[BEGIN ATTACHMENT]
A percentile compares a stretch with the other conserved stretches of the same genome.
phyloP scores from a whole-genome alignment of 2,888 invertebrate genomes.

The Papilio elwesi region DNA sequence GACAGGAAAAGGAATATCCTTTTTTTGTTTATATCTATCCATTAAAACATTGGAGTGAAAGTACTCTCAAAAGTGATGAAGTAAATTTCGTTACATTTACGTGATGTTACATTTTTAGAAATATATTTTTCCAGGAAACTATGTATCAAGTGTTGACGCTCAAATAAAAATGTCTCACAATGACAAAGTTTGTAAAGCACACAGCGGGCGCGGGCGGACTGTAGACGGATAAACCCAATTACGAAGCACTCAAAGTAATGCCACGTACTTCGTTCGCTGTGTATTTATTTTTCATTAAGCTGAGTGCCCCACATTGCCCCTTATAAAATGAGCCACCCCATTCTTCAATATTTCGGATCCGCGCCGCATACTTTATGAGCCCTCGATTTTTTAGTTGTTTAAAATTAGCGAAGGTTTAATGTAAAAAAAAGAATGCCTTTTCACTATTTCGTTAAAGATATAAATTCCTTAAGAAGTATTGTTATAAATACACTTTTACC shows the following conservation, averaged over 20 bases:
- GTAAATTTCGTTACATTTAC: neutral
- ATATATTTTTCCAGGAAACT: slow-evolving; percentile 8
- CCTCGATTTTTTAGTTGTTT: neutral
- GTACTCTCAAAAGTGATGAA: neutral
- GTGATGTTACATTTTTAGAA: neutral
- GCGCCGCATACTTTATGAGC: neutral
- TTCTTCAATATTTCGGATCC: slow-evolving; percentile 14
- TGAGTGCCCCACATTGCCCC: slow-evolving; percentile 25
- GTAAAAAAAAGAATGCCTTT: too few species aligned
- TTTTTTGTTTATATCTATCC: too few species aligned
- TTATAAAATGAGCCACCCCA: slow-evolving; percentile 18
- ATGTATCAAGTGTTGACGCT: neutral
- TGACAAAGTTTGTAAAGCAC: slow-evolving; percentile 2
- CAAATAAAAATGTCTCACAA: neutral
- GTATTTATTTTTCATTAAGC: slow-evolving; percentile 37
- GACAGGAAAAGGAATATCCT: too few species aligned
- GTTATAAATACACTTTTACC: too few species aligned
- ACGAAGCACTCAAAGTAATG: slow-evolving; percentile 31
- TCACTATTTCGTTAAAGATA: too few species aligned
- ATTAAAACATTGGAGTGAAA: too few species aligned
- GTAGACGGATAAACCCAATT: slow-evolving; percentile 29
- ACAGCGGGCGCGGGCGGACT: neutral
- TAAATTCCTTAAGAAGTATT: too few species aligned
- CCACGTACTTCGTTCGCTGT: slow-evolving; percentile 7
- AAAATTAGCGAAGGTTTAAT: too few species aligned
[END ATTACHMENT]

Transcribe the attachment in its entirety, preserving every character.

A percentile compares a stretch with the other conserved stretches of the same genome.
phyloP scores from a whole-genome alignment of 2,888 invertebrate genomes.

The Papilio elwesi region DNA sequence GACAGGAAAAGGAATATCCTTTTTTTGTTTATATCTATCCATTAAAACATTGGAGTGAAAGTACTCTCAAAAGTGATGAAGTAAATTTCGTTACATTTACGTGATGTTACATTTTTAGAAATATATTTTTCCAGGAAACTATGTATCAAGTGTTGACGCTCAAATAAAAATGTCTCACAATGACAAAGTTTGTAAAGCACACAGCGGGCGCGGGCGGACTGTAGACGGATAAACCCAATTACGAAGCACTCAAAGTAATGCCACGTACTTCGTTCGCTGTGTATTTATTTTTCATTAAGCTGAGTGCCCCACATTGCCCCTTATAAAATGAGCCACCCCATTCTTCAATATTTCGGATCCGCGCCGCATACTTTATGAGCCCTCGATTTTTTAGTTGTTTAAAATTAGCGAAGGTTTAATGTAAAAAAAAGAATGCCTTTTCACTATTTCGTTAAAGATATAAATTCCTTAAGAAGTATTGTTATAAATACACTTTTACC shows the following conservation, averaged over 20 bases:
- GTAAATTTCGTTACATTTAC: neutral
- ATATATTTTTCCAGGAAACT: slow-evolving; percentile 8
- CCTCGATTTTTTAGTTGTTT: neutral
- GTACTCTCAAAAGTGATGAA: neutral
- GTGATGTTACATTTTTAGAA: neutral
- GCGCCGCATACTTTATGAGC: neutral
- TTCTTCAATATTTCGGATCC: slow-evolving; percentile 14
- TGAGTGCCCCACATTGCCCC: slow-evolving; percentile 25
- GTAAAAAAAAGAATGCCTTT: too few species aligned
- TTTTTTGTTTATATCTATCC: too few species aligned
- TTATAAAATGAGCCACCCCA: slow-evolving; percentile 18
- ATGTATCAAGTGTTGACGCT: neutral
- TGACAAAGTTTGTAAAGCAC: slow-evolving; percentile 2
- CAAATAAAAATGTCTCACAA: neutral
- GTATTTATTTTTCATTAAGC: slow-evolving; percentile 37
- GACAGGAAAAGGAATATCCT: too few species aligned
- GTTATAAATACACTTTTACC: too few species aligned
- ACGAAGCACTCAAAGTAATG: slow-evolving; percentile 31
- TCACTATTTCGTTAAAGATA: too few species aligned
- ATTAAAACATTGGAGTGAAA: too few species aligned
- GTAGACGGATAAACCCAATT: slow-evolving; percentile 29
- ACAGCGGGCGCGGGCGGACT: neutral
- TAAATTCCTTAAGAAGTATT: too few species aligned
- CCACGTACTTCGTTCGCTGT: slow-evolving; percentile 7
- AAAATTAGCGAAGGTTTAAT: too few species aligned